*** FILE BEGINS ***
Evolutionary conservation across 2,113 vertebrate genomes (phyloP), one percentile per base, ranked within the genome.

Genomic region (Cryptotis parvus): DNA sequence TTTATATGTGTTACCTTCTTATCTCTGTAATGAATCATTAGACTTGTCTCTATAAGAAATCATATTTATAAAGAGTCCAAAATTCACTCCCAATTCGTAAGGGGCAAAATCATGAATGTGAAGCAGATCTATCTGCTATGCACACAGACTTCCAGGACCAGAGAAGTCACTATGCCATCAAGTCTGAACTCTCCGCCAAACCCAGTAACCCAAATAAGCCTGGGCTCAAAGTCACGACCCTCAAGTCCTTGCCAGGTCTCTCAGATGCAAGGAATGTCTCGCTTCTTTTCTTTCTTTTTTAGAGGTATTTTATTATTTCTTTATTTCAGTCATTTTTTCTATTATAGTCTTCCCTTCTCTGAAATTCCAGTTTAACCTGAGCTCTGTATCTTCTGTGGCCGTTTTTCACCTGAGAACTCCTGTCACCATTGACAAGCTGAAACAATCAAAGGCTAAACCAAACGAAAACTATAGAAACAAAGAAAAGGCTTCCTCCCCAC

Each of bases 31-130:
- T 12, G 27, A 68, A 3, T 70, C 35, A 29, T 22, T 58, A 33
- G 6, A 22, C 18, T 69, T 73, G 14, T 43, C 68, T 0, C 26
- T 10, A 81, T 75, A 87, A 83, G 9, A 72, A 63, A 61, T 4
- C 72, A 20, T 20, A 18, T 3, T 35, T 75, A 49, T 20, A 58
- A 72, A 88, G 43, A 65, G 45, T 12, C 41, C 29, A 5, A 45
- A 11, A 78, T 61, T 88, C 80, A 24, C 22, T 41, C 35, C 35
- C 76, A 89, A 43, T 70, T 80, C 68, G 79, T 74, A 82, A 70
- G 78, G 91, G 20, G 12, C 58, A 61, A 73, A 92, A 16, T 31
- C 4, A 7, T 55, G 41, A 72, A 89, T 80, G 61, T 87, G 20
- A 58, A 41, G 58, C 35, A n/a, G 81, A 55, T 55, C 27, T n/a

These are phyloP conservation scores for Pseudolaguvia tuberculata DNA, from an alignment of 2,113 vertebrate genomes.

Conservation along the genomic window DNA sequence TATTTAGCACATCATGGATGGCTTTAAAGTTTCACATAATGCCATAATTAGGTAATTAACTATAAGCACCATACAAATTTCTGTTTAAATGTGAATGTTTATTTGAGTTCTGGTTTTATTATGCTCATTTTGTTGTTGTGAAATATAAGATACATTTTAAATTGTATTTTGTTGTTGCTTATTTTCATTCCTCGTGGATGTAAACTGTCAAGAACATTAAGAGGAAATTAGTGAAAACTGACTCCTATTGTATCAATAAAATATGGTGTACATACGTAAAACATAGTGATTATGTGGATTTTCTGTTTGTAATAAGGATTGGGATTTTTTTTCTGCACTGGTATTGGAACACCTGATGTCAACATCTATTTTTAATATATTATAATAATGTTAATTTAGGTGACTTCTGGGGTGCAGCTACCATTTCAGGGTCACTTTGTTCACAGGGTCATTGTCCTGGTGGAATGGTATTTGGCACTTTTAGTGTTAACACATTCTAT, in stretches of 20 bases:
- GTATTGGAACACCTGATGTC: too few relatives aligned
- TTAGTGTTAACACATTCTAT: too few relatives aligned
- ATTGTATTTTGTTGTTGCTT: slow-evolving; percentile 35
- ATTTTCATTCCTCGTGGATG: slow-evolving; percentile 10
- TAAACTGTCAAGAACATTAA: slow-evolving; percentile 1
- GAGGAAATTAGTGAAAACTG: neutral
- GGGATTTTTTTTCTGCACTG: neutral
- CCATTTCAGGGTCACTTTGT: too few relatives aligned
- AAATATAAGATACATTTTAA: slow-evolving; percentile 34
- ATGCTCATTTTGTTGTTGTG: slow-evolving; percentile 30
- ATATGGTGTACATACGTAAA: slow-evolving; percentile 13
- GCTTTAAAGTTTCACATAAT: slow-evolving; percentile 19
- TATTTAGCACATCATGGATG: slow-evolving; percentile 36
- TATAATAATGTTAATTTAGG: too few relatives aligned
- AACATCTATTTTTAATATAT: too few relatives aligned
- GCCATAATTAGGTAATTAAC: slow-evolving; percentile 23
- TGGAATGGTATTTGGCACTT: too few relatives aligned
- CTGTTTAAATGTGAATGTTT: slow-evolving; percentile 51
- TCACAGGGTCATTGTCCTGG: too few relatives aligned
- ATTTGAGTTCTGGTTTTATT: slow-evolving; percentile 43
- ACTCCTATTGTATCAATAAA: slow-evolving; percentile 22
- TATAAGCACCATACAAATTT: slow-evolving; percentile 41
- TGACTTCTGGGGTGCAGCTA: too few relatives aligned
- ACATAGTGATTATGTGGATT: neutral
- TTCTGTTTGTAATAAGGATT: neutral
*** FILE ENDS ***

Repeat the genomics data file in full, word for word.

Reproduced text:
Evolutionary conservation across 2,113 vertebrate genomes (phyloP), one percentile per base, ranked within the genome.

Genomic region (Cryptotis parvus): DNA sequence TTTATATGTGTTACCTTCTTATCTCTGTAATGAATCATTAGACTTGTCTCTATAAGAAATCATATTTATAAAGAGTCCAAAATTCACTCCCAATTCGTAAGGGGCAAAATCATGAATGTGAAGCAGATCTATCTGCTATGCACACAGACTTCCAGGACCAGAGAAGTCACTATGCCATCAAGTCTGAACTCTCCGCCAAACCCAGTAACCCAAATAAGCCTGGGCTCAAAGTCACGACCCTCAAGTCCTTGCCAGGTCTCTCAGATGCAAGGAATGTCTCGCTTCTTTTCTTTCTTTTTTAGAGGTATTTTATTATTTCTTTATTTCAGTCATTTTTTCTATTATAGTCTTCCCTTCTCTGAAATTCCAGTTTAACCTGAGCTCTGTATCTTCTGTGGCCGTTTTTCACCTGAGAACTCCTGTCACCATTGACAAGCTGAAACAATCAAAGGCTAAACCAAACGAAAACTATAGAAACAAAGAAAAGGCTTCCTCCCCAC

Each of bases 31-130:
- T 12, G 27, A 68, A 3, T 70, C 35, A 29, T 22, T 58, A 33
- G 6, A 22, C 18, T 69, T 73, G 14, T 43, C 68, T 0, C 26
- T 10, A 81, T 75, A 87, A 83, G 9, A 72, A 63, A 61, T 4
- C 72, A 20, T 20, A 18, T 3, T 35, T 75, A 49, T 20, A 58
- A 72, A 88, G 43, A 65, G 45, T 12, C 41, C 29, A 5, A 45
- A 11, A 78, T 61, T 88, C 80, A 24, C 22, T 41, C 35, C 35
- C 76, A 89, A 43, T 70, T 80, C 68, G 79, T 74, A 82, A 70
- G 78, G 91, G 20, G 12, C 58, A 61, A 73, A 92, A 16, T 31
- C 4, A 7, T 55, G 41, A 72, A 89, T 80, G 61, T 87, G 20
- A 58, A 41, G 58, C 35, A n/a, G 81, A 55, T 55, C 27, T n/a

These are phyloP conservation scores for Pseudolaguvia tuberculata DNA, from an alignment of 2,113 vertebrate genomes.

Conservation along the genomic window DNA sequence TATTTAGCACATCATGGATGGCTTTAAAGTTTCACATAATGCCATAATTAGGTAATTAACTATAAGCACCATACAAATTTCTGTTTAAATGTGAATGTTTATTTGAGTTCTGGTTTTATTATGCTCATTTTGTTGTTGTGAAATATAAGATACATTTTAAATTGTATTTTGTTGTTGCTTATTTTCATTCCTCGTGGATGTAAACTGTCAAGAACATTAAGAGGAAATTAGTGAAAACTGACTCCTATTGTATCAATAAAATATGGTGTACATACGTAAAACATAGTGATTATGTGGATTTTCTGTTTGTAATAAGGATTGGGATTTTTTTTCTGCACTGGTATTGGAACACCTGATGTCAACATCTATTTTTAATATATTATAATAATGTTAATTTAGGTGACTTCTGGGGTGCAGCTACCATTTCAGGGTCACTTTGTTCACAGGGTCATTGTCCTGGTGGAATGGTATTTGGCACTTTTAGTGTTAACACATTCTAT, in stretches of 20 bases:
- GTATTGGAACACCTGATGTC: too few relatives aligned
- TTAGTGTTAACACATTCTAT: too few relatives aligned
- ATTGTATTTTGTTGTTGCTT: slow-evolving; percentile 35
- ATTTTCATTCCTCGTGGATG: slow-evolving; percentile 10
- TAAACTGTCAAGAACATTAA: slow-evolving; percentile 1
- GAGGAAATTAGTGAAAACTG: neutral
- GGGATTTTTTTTCTGCACTG: neutral
- CCATTTCAGGGTCACTTTGT: too few relatives aligned
- AAATATAAGATACATTTTAA: slow-evolving; percentile 34
- ATGCTCATTTTGTTGTTGTG: slow-evolving; percentile 30
- ATATGGTGTACATACGTAAA: slow-evolving; percentile 13
- GCTTTAAAGTTTCACATAAT: slow-evolving; percentile 19
- TATTTAGCACATCATGGATG: slow-evolving; percentile 36
- TATAATAATGTTAATTTAGG: too few relatives aligned
- AACATCTATTTTTAATATAT: too few relatives aligned
- GCCATAATTAGGTAATTAAC: slow-evolving; percentile 23
- TGGAATGGTATTTGGCACTT: too few relatives aligned
- CTGTTTAAATGTGAATGTTT: slow-evolving; percentile 51
- TCACAGGGTCATTGTCCTGG: too few relatives aligned
- ATTTGAGTTCTGGTTTTATT: slow-evolving; percentile 43
- ACTCCTATTGTATCAATAAA: slow-evolving; percentile 22
- TATAAGCACCATACAAATTT: slow-evolving; percentile 41
- TGACTTCTGGGGTGCAGCTA: too few relatives aligned
- ACATAGTGATTATGTGGATT: neutral
- TTCTGTTTGTAATAAGGATT: neutral